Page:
Barb, an artist friend who lives out near the airport, very kindly had a going-away party for Ty & I, even though we are not actually going until later on in January.
Lots of folks from the Flying Colours art group came to toast us on our way.
I will really miss all these lovely people when we leave.
A few more weeks are left to hike with the Sunday group; last week we headed out to the Beatton Hills for a 10 km hike along the river.
Even though it was not particularly cold, in spots the road was still icy so I had to be very careful where I put my feet, since my hiking boots are super slick on the bottom. Gus the schnauzer and Bear the big dog joined us for the walk; I think Gus must be pretty well almost blind but at 15 years old he is really miraculously energetic and well-able to walk 10 km.
At the end of the road two oil pumpjacks continue their operations day and night. It is still a surprise to me to come across one of these machines in the landscape.
Along the way back Bear discovered the remains of a deer skeleton, from the looks of which the animal was very recently killed.
The sunrise picture below, taken out on the way to the airport, is by Heather Theede.
On Sunday 6 of us got together for a pre-Christmas walk and brunch in Clairmont, a “suburb” of Fort St John, located in between the city and Charlie Lake. Val and Greg have lived here for 30 years and have about 7 acres along Fish Creek. It was a beautiful almost cloudless day with a brisk, cold wind that made Gus the dog walk with a very high-stepping gait.
Since the sun does not rise very high up over the horizon even at 10 in the morning the shadows are very long and blue over the snow-covered fields.
We haven’t had a snowfall for a while so it was icy and crunchy walking over this area. My hiking boots, while warm, have very slick soles so I had to be quite careful not to slip and fall. (As you can probably tell, I am sort of obsessed about not falling!)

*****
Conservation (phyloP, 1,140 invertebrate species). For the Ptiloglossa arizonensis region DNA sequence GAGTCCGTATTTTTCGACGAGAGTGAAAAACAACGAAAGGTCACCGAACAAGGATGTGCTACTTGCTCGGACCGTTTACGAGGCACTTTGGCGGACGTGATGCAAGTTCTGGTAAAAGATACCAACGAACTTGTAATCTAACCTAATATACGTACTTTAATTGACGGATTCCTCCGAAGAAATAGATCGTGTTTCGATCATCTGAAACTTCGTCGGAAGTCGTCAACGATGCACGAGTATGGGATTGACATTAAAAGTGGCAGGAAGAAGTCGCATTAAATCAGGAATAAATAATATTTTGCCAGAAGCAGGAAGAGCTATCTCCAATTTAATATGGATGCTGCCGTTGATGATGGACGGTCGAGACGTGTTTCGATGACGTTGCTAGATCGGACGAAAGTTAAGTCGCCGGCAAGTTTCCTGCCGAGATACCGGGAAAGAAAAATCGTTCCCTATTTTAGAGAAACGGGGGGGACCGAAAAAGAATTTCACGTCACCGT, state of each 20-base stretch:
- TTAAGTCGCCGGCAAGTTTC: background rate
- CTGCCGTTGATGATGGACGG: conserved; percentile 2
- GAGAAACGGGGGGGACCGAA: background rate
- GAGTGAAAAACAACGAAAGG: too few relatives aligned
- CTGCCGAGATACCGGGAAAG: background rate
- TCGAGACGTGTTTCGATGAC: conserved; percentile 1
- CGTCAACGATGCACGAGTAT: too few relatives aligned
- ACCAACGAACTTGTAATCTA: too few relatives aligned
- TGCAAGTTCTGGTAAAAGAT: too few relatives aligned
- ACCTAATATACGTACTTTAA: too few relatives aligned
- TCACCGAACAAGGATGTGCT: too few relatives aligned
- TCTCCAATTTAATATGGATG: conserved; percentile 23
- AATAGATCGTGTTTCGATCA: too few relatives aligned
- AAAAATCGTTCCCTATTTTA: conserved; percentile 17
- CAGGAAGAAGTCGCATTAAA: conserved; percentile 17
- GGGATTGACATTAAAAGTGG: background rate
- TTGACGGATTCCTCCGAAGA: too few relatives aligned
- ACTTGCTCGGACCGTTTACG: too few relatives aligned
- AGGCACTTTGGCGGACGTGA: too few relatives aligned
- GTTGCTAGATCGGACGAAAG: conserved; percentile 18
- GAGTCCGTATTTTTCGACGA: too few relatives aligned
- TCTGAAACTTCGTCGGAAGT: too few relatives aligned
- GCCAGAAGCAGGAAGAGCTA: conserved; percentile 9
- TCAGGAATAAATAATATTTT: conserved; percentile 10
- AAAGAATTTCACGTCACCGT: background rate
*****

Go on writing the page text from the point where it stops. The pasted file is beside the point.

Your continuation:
Our walk took us across fields over to the West Bypass road and then back again along the railway tracks, with a stop at the viewpoint over the Fish Creek gully.
Across the gully a moose stood still and watched us, never once moving. You can see it below next to one of the large spruce trees.
Unlike me, Gus had no difficulty skipping along the top of the snow. He led us down the creek bank and across a frozen beaver dam on the way back to Val’s place.
Folks around here still go out into “the country” and cut down their own Christmas trees, know as being “holiday criminals”. Sandra went out with her grandkids and dragged back this beauty now installed in her living room – it must be at least 18 ft high.
We helped Sandra and her family decorate it for Christmas.
The Cultural Centre’s Christmas party was held at the local bowling lanes, pizza followed by ten frames of bowling. As usual, I was hopeless but Ty managed to get two strikes and one of the guys we were playing with had at least 4 as he blasted the ball down the runway.
Katy and her husband tried to teach their two year old to bowl – he seemed to be enjoying the action.
There were a few people in the crowd who seemed to know what they were doing. It seems so simple; just roll the ball down the middle of the lane … not sure why I can’t ever seem to do it.
The Flying Colours artist group got together yesterday for its annual Christmas art-making and food-eating party, with laughter, merriment, and a gift exchange.
On the garage door wall to the left you can see two of my recent linocuts, a skull and heart. I am working on a series of body parts still …
Finally, for 2017, I leave you with some images of the Fort St John and Peace Region taken by members of the local photographers group; these folks get out early and stay out late to get fantastic photos of the local scene. The FSJ grain elevator out by the airport is by Heather Theede.
Merry Christmas pumpjack by Darcy Shawchek.
The photos below of the ‘hood are by Heather Theede.
Hope you are making merry with loved ones this holiday season – best wishes to all!
See more pics here.